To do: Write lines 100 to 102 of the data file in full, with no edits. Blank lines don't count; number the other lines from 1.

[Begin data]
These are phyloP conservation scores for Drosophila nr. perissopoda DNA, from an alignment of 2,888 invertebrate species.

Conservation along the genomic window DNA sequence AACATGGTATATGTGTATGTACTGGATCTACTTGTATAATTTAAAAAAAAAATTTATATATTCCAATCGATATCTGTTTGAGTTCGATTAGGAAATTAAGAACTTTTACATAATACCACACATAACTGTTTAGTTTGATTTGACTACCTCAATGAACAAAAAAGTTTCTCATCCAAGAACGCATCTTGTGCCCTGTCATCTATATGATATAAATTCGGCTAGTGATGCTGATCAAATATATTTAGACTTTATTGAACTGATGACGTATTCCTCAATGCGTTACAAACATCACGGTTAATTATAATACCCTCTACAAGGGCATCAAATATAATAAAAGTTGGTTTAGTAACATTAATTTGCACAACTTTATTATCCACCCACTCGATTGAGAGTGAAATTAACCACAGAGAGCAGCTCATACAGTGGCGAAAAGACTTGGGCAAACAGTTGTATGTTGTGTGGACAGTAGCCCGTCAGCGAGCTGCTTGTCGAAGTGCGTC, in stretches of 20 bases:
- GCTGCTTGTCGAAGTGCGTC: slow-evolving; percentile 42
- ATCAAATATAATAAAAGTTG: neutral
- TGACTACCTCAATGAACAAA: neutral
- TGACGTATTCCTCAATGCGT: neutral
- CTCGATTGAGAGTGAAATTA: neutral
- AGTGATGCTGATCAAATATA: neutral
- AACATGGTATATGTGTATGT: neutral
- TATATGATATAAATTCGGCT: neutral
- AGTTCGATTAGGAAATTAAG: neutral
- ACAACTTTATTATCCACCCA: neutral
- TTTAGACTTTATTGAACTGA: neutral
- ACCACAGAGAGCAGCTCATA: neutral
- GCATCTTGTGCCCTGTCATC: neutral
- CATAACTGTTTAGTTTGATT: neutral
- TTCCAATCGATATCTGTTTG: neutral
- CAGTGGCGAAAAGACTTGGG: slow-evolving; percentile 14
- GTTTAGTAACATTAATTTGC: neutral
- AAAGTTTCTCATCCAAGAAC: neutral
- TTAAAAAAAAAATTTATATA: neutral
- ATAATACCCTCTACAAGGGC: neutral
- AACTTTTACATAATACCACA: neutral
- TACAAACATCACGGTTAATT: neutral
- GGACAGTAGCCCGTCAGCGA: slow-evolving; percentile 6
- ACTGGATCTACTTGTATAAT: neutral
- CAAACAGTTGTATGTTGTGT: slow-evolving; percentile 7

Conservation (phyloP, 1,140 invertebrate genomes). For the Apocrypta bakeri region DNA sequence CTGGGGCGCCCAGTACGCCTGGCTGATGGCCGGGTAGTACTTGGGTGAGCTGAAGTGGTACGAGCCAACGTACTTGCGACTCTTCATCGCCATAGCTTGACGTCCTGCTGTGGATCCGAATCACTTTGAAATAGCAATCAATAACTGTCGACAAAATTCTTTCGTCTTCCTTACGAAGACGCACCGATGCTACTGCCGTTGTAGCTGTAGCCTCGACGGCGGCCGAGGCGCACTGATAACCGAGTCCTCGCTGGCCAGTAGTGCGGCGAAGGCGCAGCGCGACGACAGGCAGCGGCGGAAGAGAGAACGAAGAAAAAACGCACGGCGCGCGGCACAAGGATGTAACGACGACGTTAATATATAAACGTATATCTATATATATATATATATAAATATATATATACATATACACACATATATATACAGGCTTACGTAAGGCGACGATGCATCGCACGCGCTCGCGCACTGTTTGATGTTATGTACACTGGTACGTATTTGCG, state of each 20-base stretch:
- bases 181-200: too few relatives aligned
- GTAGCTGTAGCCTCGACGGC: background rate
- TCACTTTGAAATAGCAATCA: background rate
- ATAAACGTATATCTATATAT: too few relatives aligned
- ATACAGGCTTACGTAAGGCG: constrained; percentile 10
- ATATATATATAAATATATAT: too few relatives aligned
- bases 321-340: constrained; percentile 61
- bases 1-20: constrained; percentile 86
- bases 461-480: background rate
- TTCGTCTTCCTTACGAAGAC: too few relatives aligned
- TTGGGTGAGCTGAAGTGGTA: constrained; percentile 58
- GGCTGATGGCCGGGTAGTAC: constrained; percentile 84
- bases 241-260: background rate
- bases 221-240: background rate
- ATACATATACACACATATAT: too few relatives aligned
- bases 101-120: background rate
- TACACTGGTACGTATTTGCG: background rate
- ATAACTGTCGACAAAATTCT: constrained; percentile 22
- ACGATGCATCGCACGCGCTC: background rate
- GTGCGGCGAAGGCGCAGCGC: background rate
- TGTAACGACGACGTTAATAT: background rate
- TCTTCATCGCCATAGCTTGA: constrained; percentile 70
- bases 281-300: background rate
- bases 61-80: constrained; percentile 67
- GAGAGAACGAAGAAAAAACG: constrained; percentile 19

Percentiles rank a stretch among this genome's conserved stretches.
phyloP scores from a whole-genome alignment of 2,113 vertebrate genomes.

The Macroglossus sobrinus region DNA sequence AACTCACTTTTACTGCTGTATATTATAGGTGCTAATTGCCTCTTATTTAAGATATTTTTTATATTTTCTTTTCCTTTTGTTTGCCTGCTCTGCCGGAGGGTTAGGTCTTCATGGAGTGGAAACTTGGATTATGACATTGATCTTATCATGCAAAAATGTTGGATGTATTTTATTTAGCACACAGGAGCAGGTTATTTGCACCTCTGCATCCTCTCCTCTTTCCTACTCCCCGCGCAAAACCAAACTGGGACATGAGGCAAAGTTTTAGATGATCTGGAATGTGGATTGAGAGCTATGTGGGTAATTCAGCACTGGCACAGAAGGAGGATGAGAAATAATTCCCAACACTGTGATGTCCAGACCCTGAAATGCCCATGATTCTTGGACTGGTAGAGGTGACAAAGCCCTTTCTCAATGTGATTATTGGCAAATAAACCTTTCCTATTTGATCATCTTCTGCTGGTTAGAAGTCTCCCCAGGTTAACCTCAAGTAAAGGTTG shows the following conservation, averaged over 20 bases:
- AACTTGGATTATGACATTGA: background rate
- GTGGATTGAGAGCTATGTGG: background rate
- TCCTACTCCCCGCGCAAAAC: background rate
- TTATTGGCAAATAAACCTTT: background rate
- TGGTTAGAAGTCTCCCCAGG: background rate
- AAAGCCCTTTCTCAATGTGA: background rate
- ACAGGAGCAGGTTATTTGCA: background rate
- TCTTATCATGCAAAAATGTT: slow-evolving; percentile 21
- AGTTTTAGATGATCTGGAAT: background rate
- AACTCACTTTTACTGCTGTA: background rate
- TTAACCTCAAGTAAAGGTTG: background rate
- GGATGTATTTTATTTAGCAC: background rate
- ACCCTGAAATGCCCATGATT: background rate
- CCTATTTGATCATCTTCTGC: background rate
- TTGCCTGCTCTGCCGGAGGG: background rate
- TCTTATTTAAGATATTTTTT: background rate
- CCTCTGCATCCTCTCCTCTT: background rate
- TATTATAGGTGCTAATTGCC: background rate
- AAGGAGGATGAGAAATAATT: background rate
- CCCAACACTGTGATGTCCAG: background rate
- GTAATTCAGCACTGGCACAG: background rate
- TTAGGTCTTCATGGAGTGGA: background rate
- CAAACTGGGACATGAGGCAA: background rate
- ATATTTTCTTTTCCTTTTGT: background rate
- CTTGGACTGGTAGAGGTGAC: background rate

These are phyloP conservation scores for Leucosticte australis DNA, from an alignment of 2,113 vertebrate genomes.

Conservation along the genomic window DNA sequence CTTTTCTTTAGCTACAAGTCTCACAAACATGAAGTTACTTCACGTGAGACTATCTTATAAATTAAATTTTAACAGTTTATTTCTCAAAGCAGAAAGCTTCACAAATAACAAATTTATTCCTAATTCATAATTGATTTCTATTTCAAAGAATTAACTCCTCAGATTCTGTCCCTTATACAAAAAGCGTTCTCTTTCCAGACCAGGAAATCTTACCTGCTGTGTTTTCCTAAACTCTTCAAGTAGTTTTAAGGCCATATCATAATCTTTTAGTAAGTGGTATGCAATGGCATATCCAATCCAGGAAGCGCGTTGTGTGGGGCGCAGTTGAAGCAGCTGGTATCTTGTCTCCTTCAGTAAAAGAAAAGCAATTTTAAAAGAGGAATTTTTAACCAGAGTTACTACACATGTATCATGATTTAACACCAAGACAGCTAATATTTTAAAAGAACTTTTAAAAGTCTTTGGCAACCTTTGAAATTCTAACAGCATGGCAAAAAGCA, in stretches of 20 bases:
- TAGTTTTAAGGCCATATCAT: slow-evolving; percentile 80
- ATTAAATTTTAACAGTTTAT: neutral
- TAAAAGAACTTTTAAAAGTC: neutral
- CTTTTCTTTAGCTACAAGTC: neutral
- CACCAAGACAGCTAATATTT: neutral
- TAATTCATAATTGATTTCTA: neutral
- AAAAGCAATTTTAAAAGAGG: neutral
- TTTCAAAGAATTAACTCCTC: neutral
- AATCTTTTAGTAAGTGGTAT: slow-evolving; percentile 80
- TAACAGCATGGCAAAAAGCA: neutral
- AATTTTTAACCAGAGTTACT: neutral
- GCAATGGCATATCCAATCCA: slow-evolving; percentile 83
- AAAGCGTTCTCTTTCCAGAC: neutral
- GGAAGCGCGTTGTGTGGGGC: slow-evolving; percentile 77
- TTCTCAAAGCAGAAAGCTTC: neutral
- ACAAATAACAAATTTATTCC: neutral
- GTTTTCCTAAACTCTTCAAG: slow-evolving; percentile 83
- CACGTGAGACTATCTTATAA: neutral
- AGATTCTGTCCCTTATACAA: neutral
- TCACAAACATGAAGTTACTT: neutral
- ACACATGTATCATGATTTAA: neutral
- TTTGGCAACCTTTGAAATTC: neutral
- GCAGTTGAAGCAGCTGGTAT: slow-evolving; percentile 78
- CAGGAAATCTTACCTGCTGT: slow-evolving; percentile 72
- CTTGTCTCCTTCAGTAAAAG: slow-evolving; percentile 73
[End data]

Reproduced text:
- GTTTTCCTAAACTCTTCAAG: slow-evolving; percentile 83
- CACGTGAGACTATCTTATAA: neutral
- AGATTCTGTCCCTTATACAA: neutral